AANA18125U Anthropology of Finance

Volume 2021/2022
Content

How does finance shape markets, institutions and daily life across the globe? How and with what social implications have credit and debt become the most significant commodities in contemporary capitalism?  What worldviews, forms of government and subjectivities emerge from the processes through which finance extends its influence? In recent decades, the development of finance capitalism has resulted in a shift in income generation away from manufacturing and commerce and towards the trading of money and financial assets. This shift has not only resulted in a general reorientation in profit making and a growing influence of institutions trading with money (e.g. investment banks, hedge funds, rating and auditing companies), but also in an increasing financialization of everyday life. Private households are drawn into financial markets by mortgages, pension funds and consumer loans. The anthropology of finance consists of an interdisciplinary set of approaches aimed at analyzing not only the mechanisms within, but also the world-views, networks, practices and far-reaching sociocultural, political and economic implications of this development. In this course, we aim to unpack the field and counter prevailing assumptions by ‘siting’ finance in various national and social contexts. The course identifies the variety of forms that finance might take but also analyses social implications in terms of inequality, influence of neoliberal logics and debt problems. We will analyze the various levels of finance including market logics and corporate forms and as well as the commodification of everyday life, where finance has increasingly become ‘us’. Throughout, we will engage in critical theoretical reflections on the relationships across both the scales and domains involved in financialization. The format consists of teacher introductions, interactive class activities, oral and written assignments which requires students’ active participation.

Learning Outcome

Skills:

At the end of the course students are expected to:

  • be able to identify key research areas and analytical issues in the field of finance anthropology
  • be able to identify a relevant anthropological research problem related to the field of finance
  • be able to write a well-structured essay on finance drawing on the literature from anthropology of finance as a broad and interdisciplinary field.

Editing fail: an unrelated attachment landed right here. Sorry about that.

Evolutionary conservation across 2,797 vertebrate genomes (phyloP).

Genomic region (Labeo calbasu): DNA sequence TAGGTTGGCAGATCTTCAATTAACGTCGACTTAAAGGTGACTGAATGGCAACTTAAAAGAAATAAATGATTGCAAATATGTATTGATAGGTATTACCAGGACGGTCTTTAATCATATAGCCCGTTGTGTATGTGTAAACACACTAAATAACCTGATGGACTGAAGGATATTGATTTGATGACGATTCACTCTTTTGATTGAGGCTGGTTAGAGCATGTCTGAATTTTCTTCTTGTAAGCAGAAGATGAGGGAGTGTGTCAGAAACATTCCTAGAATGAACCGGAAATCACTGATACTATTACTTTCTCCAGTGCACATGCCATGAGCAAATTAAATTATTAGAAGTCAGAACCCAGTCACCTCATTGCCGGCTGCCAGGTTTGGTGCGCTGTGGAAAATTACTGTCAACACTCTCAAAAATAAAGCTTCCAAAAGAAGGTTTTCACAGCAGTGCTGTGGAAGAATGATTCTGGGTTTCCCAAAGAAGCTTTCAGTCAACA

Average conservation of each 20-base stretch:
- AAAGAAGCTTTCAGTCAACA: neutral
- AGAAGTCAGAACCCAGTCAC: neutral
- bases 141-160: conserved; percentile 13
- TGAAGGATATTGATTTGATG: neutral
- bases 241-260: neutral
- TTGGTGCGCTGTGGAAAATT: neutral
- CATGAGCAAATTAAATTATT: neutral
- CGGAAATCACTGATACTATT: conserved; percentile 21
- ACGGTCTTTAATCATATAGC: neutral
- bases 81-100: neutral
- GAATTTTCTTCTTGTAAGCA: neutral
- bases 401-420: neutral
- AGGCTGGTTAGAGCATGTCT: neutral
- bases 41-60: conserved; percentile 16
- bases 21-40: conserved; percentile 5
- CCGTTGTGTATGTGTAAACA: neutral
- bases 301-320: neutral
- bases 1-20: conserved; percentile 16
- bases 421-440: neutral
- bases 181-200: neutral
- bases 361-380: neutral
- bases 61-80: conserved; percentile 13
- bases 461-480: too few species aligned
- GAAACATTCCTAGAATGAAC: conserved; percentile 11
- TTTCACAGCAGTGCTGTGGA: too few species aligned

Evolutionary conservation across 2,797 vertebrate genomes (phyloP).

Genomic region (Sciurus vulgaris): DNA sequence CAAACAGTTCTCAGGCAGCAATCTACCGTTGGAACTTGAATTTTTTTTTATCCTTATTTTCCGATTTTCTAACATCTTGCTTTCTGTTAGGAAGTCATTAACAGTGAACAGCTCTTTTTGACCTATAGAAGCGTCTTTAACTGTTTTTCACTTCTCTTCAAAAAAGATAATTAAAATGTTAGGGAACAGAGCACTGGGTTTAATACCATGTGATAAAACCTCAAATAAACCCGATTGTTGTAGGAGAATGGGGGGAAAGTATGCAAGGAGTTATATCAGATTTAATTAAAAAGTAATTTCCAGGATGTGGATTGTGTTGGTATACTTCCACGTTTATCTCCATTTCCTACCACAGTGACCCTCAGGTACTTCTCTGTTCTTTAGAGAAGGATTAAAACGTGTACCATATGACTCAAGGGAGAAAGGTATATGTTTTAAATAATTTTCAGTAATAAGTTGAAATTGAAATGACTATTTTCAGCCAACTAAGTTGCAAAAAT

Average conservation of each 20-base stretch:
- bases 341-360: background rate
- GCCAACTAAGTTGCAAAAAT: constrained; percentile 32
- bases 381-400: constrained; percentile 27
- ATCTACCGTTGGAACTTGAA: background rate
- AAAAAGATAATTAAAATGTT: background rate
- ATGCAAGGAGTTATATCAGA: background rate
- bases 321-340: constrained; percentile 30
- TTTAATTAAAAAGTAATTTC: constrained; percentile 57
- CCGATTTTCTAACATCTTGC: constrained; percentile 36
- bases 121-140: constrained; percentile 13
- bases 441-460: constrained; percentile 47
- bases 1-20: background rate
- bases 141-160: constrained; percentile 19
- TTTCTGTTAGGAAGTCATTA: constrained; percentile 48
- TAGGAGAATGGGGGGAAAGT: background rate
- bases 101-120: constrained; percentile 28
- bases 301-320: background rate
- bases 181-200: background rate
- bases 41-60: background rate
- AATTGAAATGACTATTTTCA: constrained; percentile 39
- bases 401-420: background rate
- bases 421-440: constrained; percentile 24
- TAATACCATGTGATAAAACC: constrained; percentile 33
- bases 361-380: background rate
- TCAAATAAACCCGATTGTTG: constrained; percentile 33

Knowledge:

At the end of the course students are expected to:

  • demonstrate insight into ethnographic research in the field of finance
  • demonstrate knowledge of relations between the forms finance takes and specific socio-economic and political contexts.
  • show knowledge of the main theoretical perspectives in social studies of finance understood as an interdisciplinary field

 

Competences:

At the end of the course students must be able to:

  • be able to identify social processes related to finance within and across analytical levels in anthropology
  • be able to apply concepts and methods in social studies of finance in analyzing a concrete empirical case

See Absalon

The course will consist of 14 three-hour weekly seminars, involving lectures, group discussions, student presentations, etc.
  • Category
  • Hours
  • Lectures
  • 42
  • Preparation
  • 133
  • Exam Preparation
  • 35
  • Total
  • 210
Continuous feedback during the course of the semester
Peer feedback (Students give each other feedback)
Credit
7,5 ECTS
Type of assessment
Written assignment
One BA student: 21600-26400 keystrokes. For group responses, Min. 6,750 and Max. 8,250 extra keystrokes per extra group member.

One MA student: 27,000-33,000 keystrokes. For group responses, Min. 8,450 and Max. 10,300 extra keystrokes per extra group member.

For groups with both BA and MA students:
A MA and a BA student: 31,900-38,975 (BA: 14.175-17.325 KA: 17.725-21.650)
A MA and two BA students: 38,050 – 46,475 (BA: 11,700-14.300 KA: 14.650-17.875)
A MA and three BA students: 44,525-54,375 (BA: 10.475-12,800 MA: 13.100-15.975)
Two MA and one BA student: 41,000-50,050 (BA: 11,700-14.300 KA: 14.650-17.875)
Two MA and two BA students: 47,150-57,550 (BA: 10.475-12,800 MA: 13.100-15.975)
Three MA and one BA student: 49,775-60,725 (BA: 10.475-12,800 MA: 13.100-15.975)

Literature
MA students must include supplementary literature in the exam assignment. The supplementary literature is chosen by the student.

Iof level and contribution
Students must indicate on the first page of the assignment whether they are a BA or MA students. In the case of group assignments, the contribution of each individual student must be clearly marked in the assignment.
Aid
All aids allowed
Marking scale
7-point grading scale
Censorship form
No external censorship
Re-exam

1st re-exam: An essay must be submitted. The new assignment must be submitted by the deadline for the re-exam.

2nd re-exam: A new essay must be submitted. The new assignment must be submitted by the deadline for the re-exam.

Essay length: 21,600–26,400 keystrokes for an individual submission. 6,750–8,250 keystrokes per extra member for group submissions. The maximum number of students who can write an essay in a group is four.

For groups writing together it must be clearly indicated which parts of the assignment each of the students has written.

Criteria for exam assesment

See learning outcome.